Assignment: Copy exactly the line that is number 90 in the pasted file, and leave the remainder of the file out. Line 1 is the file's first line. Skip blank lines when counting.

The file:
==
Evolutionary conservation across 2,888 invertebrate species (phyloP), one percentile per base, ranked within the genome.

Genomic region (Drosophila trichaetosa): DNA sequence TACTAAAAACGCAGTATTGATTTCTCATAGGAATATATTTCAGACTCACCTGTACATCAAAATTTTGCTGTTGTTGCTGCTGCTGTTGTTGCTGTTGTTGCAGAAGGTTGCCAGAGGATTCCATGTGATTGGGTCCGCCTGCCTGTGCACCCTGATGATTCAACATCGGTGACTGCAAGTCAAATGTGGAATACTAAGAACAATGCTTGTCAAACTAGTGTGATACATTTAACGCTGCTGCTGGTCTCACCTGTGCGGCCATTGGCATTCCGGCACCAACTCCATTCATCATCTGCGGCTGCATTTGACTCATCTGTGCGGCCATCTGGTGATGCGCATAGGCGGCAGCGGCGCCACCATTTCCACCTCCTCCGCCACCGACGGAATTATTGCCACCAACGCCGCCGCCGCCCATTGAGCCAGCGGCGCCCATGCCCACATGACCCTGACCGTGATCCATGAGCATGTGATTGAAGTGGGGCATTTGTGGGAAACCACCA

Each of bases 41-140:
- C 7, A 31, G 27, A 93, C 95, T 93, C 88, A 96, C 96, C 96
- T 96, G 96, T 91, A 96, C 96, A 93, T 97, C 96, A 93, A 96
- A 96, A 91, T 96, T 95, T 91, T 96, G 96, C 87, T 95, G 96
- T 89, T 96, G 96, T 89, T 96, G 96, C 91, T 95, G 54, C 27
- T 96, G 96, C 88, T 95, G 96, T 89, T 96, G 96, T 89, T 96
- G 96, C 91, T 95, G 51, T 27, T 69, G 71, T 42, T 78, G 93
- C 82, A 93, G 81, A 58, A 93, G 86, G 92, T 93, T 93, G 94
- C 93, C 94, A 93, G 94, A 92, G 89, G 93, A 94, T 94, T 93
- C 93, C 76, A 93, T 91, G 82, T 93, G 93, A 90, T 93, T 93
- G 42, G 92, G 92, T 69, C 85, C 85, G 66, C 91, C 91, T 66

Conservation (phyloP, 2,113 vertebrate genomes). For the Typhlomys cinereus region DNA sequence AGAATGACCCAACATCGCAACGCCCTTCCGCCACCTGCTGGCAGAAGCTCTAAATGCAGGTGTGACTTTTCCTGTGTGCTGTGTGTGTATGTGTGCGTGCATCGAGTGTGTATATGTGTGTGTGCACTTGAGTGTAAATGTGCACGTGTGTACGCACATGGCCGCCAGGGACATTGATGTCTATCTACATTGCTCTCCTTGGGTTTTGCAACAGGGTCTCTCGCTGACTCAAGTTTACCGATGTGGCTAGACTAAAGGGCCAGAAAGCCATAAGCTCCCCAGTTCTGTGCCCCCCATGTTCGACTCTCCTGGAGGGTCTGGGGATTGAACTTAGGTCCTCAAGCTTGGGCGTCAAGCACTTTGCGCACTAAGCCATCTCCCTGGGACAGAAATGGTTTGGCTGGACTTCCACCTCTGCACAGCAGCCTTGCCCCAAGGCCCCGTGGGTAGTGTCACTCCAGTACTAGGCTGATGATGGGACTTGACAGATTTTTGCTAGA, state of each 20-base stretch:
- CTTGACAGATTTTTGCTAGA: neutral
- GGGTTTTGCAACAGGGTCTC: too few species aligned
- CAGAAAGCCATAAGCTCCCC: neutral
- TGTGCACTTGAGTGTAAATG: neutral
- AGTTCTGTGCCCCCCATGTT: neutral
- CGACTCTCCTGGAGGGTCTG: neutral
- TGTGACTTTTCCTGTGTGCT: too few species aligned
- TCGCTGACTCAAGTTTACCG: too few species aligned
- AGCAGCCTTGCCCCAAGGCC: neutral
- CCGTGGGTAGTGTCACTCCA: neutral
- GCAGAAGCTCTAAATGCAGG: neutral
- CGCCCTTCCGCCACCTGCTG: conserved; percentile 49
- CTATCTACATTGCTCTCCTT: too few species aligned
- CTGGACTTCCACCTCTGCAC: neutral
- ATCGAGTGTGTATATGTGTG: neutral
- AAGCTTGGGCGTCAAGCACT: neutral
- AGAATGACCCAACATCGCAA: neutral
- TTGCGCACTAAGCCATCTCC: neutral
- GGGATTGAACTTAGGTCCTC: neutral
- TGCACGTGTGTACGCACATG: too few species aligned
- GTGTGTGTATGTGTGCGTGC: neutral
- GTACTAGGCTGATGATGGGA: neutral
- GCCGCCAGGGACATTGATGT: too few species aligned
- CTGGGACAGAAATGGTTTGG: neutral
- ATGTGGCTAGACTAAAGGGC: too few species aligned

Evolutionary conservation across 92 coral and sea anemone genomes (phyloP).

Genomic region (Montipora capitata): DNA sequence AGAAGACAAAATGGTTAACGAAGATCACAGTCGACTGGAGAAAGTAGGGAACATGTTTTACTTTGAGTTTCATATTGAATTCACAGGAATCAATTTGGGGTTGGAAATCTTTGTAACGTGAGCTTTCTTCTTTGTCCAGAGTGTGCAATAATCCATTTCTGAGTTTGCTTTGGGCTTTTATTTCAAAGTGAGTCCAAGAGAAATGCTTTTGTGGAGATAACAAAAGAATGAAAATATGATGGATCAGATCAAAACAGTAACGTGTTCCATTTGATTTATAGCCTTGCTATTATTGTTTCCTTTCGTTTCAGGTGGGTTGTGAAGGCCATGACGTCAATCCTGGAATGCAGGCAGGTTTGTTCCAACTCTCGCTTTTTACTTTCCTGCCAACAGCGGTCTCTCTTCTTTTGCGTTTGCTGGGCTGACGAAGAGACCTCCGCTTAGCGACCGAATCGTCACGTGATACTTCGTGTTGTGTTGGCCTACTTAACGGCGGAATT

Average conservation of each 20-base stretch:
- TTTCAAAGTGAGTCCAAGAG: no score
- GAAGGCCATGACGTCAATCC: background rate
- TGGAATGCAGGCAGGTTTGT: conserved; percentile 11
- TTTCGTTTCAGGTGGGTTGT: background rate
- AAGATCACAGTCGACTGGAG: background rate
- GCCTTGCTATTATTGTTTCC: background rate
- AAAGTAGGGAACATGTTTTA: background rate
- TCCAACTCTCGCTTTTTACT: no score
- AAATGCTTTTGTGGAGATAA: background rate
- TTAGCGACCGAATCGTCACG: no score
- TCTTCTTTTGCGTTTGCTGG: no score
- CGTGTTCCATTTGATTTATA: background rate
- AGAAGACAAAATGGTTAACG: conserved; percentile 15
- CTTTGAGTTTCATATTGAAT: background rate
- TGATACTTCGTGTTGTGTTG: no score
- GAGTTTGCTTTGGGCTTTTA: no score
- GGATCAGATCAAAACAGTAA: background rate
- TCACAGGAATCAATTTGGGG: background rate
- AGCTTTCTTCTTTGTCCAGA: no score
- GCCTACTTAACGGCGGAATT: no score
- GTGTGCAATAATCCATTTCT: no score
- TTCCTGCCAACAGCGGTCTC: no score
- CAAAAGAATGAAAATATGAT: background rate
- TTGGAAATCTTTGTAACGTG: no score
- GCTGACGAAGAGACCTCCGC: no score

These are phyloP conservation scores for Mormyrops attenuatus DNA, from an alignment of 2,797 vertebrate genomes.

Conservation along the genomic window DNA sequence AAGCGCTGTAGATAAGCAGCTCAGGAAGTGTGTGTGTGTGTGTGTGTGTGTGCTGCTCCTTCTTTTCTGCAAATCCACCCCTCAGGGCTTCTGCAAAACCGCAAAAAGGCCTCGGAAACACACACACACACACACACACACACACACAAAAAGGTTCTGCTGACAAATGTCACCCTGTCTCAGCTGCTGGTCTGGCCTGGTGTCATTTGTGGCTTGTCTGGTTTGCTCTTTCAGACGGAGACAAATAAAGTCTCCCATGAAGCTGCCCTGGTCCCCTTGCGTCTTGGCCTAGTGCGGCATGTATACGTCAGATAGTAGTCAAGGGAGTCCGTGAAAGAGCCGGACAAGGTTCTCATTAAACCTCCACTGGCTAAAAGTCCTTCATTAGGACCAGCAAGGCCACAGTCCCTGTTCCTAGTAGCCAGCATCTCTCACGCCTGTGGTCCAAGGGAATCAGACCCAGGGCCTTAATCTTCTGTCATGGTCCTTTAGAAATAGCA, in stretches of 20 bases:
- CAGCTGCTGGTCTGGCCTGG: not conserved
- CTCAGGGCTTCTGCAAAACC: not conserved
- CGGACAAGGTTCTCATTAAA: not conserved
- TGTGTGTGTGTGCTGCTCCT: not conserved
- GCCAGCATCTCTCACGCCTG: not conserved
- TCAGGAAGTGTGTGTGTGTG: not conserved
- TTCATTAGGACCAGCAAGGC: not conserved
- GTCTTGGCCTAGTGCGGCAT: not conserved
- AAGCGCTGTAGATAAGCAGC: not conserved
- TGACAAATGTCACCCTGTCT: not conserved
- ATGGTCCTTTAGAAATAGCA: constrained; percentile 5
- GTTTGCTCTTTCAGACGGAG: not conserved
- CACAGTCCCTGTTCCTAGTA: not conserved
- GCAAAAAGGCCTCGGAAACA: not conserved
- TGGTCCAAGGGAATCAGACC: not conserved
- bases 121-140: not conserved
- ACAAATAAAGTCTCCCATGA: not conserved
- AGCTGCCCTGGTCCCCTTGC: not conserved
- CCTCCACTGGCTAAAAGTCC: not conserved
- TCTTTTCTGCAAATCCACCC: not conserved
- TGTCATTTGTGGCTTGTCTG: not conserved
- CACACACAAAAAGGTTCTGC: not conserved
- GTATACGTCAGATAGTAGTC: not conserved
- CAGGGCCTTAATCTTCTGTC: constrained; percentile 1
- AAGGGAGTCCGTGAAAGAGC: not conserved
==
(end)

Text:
- TGTCATTTGTGGCTTGTCTG: not conserved